When debriefed at the end of the experiment, all listeners of the foreign accent group identified that the speakers had a foreign accent (i.e., that the speakers were non-native speakers of the target language). Subsequently, when participants were asked to identify the native language background of the speakers, the majority preferred to answer that they were “foreign.” Of those participants who made an attempted guess, no single accent was identified accurately by all the guessers, suggesting the listeners' lack of familiarity with the foreign accents used. Next, participants were asked to provide an estimate of the words they were unable to understand due to the speakers' foreign accent: in a total of 600 words (including fillers and three repetitions of each word), out of the 18 participants who were the listeners of the foreign accent group, 7 participants reported not having understood 1 word; 1 participant reported not having understood 1–2 words; 1 participant reported not having understood 2 words; 1 participant reported not having understood 3 words; and 3 participants reported not having understood 2–3 words. Thus, listeners' responses did not suggest any processing bias or difficulty toward a particular foreign accent, since no single accent was picked up by the majority of the participants. Importantly, responses demonstrated that, although participants were able to perceive foreign accentedness in speakers' speech and although they did not have familiarity with the speakers' accents, foreign accent strength was moderate since it did not affect the words' comprehensibility.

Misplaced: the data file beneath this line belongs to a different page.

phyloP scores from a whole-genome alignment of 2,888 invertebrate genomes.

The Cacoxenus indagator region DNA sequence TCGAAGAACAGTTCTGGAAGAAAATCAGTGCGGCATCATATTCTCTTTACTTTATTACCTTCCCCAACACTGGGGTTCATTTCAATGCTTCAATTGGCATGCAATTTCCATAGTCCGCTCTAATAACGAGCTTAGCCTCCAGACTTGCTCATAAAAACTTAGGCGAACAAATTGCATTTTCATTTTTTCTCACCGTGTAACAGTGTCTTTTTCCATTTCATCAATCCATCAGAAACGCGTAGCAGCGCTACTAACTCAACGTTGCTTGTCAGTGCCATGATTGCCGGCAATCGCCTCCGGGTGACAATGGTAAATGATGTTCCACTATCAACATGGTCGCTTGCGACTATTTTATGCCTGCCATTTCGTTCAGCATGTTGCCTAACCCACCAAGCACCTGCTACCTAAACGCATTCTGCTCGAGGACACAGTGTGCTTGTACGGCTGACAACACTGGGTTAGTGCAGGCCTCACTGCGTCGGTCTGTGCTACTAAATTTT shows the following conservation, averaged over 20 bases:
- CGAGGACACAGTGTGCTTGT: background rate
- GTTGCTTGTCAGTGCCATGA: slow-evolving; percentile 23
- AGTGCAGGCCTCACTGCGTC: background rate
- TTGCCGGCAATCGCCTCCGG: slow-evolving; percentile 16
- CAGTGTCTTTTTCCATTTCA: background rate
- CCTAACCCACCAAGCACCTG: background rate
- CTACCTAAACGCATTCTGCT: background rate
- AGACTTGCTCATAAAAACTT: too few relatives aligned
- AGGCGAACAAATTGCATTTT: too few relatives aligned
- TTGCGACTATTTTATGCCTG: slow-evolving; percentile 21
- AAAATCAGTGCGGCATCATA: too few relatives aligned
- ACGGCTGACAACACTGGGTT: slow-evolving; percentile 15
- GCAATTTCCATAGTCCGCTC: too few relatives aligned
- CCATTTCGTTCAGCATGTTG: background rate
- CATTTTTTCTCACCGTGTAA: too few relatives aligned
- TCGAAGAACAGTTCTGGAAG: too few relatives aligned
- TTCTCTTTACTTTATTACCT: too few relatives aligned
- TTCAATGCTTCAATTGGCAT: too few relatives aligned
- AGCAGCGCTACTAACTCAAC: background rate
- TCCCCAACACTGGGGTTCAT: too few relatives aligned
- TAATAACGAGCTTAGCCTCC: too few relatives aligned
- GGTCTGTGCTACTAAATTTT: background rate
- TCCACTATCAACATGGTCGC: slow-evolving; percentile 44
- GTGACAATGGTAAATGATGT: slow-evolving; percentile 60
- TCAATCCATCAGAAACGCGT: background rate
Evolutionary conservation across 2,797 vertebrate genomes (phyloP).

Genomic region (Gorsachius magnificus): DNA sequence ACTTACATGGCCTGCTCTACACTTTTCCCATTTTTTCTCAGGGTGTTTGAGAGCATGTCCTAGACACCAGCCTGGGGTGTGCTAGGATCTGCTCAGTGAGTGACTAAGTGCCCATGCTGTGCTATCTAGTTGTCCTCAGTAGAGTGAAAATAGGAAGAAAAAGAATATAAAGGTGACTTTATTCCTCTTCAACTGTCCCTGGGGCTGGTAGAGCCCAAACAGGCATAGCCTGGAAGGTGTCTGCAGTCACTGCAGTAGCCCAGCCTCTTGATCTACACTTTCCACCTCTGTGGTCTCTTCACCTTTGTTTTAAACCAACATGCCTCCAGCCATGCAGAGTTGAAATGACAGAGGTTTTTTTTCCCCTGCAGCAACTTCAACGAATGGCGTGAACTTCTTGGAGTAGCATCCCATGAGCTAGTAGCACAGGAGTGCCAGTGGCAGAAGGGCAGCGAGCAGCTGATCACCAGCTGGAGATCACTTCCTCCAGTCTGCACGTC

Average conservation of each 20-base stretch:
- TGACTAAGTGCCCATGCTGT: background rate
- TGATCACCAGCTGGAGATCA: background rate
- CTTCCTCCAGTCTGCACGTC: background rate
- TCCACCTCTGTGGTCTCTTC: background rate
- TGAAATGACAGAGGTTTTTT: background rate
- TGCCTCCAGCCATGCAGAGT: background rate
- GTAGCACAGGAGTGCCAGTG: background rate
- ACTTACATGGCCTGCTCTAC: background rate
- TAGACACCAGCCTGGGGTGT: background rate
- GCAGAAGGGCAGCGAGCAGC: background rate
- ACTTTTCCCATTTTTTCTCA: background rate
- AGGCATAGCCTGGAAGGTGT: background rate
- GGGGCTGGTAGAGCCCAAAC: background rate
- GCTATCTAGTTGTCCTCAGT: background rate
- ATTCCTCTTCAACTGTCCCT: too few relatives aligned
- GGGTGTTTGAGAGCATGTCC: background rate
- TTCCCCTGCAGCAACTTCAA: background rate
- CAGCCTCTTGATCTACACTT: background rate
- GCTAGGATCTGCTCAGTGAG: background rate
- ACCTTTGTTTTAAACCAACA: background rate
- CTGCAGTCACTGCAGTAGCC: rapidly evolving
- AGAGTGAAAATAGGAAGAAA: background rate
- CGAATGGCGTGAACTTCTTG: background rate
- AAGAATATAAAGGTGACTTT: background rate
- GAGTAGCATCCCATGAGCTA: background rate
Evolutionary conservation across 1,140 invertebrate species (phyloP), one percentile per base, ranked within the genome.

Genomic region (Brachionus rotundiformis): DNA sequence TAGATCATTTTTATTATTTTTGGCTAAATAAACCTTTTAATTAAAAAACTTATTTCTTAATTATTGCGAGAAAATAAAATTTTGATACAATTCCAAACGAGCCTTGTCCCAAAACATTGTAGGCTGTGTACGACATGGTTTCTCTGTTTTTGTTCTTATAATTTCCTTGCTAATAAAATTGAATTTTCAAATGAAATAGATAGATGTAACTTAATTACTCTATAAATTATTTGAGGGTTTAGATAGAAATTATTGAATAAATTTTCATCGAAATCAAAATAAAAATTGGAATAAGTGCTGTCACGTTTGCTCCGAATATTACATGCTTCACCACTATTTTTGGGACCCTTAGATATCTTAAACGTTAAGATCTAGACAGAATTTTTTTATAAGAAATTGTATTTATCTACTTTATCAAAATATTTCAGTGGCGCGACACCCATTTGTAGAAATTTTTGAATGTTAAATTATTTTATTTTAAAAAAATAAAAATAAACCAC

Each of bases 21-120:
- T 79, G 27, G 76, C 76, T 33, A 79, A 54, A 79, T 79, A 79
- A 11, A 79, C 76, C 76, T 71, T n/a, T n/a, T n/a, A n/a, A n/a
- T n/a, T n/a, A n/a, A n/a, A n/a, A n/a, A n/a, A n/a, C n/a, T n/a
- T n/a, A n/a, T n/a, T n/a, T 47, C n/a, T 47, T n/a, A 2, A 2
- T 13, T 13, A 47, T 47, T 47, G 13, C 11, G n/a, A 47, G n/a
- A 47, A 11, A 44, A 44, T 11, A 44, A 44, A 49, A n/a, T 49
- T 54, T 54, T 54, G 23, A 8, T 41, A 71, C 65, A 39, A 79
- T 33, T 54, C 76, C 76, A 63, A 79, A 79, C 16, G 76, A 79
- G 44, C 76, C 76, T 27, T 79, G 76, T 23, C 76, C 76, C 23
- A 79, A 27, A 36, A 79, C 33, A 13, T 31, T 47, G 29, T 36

Electrophysiological Recording and Analysis